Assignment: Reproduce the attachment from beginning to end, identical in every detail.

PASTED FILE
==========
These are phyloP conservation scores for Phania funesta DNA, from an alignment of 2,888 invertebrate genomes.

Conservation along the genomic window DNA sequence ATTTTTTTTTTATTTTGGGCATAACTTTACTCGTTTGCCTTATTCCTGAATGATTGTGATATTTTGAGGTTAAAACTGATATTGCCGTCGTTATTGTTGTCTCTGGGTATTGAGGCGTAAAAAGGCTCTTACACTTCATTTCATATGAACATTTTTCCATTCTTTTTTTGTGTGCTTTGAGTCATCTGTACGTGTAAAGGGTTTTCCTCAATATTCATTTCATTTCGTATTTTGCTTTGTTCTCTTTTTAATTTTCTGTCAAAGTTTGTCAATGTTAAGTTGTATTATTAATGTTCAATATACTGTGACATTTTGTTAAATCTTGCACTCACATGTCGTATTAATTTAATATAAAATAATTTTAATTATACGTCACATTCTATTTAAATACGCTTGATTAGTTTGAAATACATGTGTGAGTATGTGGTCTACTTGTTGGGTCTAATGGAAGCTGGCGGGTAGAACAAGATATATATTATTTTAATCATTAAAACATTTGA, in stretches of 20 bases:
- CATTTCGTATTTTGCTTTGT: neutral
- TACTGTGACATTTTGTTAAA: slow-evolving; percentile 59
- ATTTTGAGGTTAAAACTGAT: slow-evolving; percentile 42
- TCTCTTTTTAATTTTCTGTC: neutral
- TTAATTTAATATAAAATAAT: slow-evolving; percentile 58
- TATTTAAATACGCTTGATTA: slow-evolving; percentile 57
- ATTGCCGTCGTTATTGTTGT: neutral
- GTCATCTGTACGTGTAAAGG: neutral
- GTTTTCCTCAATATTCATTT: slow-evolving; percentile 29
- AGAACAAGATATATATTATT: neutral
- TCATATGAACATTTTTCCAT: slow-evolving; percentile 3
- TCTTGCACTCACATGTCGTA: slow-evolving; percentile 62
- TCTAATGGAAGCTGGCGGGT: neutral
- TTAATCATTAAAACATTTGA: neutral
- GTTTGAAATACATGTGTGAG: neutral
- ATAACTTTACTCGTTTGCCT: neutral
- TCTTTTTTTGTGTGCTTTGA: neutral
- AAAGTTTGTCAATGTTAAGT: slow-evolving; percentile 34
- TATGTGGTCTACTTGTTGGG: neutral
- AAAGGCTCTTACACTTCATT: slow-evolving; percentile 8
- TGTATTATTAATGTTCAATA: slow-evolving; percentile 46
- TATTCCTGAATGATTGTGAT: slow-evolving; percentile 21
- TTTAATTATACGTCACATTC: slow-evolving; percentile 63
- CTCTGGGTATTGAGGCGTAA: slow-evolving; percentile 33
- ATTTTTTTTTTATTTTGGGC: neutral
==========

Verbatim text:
These are phyloP conservation scores for Phania funesta DNA, from an alignment of 2,888 invertebrate genomes.

Conservation along the genomic window DNA sequence ATTTTTTTTTTATTTTGGGCATAACTTTACTCGTTTGCCTTATTCCTGAATGATTGTGATATTTTGAGGTTAAAACTGATATTGCCGTCGTTATTGTTGTCTCTGGGTATTGAGGCGTAAAAAGGCTCTTACACTTCATTTCATATGAACATTTTTCCATTCTTTTTTTGTGTGCTTTGAGTCATCTGTACGTGTAAAGGGTTTTCCTCAATATTCATTTCATTTCGTATTTTGCTTTGTTCTCTTTTTAATTTTCTGTCAAAGTTTGTCAATGTTAAGTTGTATTATTAATGTTCAATATACTGTGACATTTTGTTAAATCTTGCACTCACATGTCGTATTAATTTAATATAAAATAATTTTAATTATACGTCACATTCTATTTAAATACGCTTGATTAGTTTGAAATACATGTGTGAGTATGTGGTCTACTTGTTGGGTCTAATGGAAGCTGGCGGGTAGAACAAGATATATATTATTTTAATCATTAAAACATTTGA, in stretches of 20 bases:
- CATTTCGTATTTTGCTTTGT: neutral
- TACTGTGACATTTTGTTAAA: slow-evolving; percentile 59
- ATTTTGAGGTTAAAACTGAT: slow-evolving; percentile 42
- TCTCTTTTTAATTTTCTGTC: neutral
- TTAATTTAATATAAAATAAT: slow-evolving; percentile 58
- TATTTAAATACGCTTGATTA: slow-evolving; percentile 57
- ATTGCCGTCGTTATTGTTGT: neutral
- GTCATCTGTACGTGTAAAGG: neutral
- GTTTTCCTCAATATTCATTT: slow-evolving; percentile 29
- AGAACAAGATATATATTATT: neutral
- TCATATGAACATTTTTCCAT: slow-evolving; percentile 3
- TCTTGCACTCACATGTCGTA: slow-evolving; percentile 62
- TCTAATGGAAGCTGGCGGGT: neutral
- TTAATCATTAAAACATTTGA: neutral
- GTTTGAAATACATGTGTGAG: neutral
- ATAACTTTACTCGTTTGCCT: neutral
- TCTTTTTTTGTGTGCTTTGA: neutral
- AAAGTTTGTCAATGTTAAGT: slow-evolving; percentile 34
- TATGTGGTCTACTTGTTGGG: neutral
- AAAGGCTCTTACACTTCATT: slow-evolving; percentile 8
- TGTATTATTAATGTTCAATA: slow-evolving; percentile 46
- TATTCCTGAATGATTGTGAT: slow-evolving; percentile 21
- TTTAATTATACGTCACATTC: slow-evolving; percentile 63
- CTCTGGGTATTGAGGCGTAA: slow-evolving; percentile 33
- ATTTTTTTTTTATTTTGGGC: neutral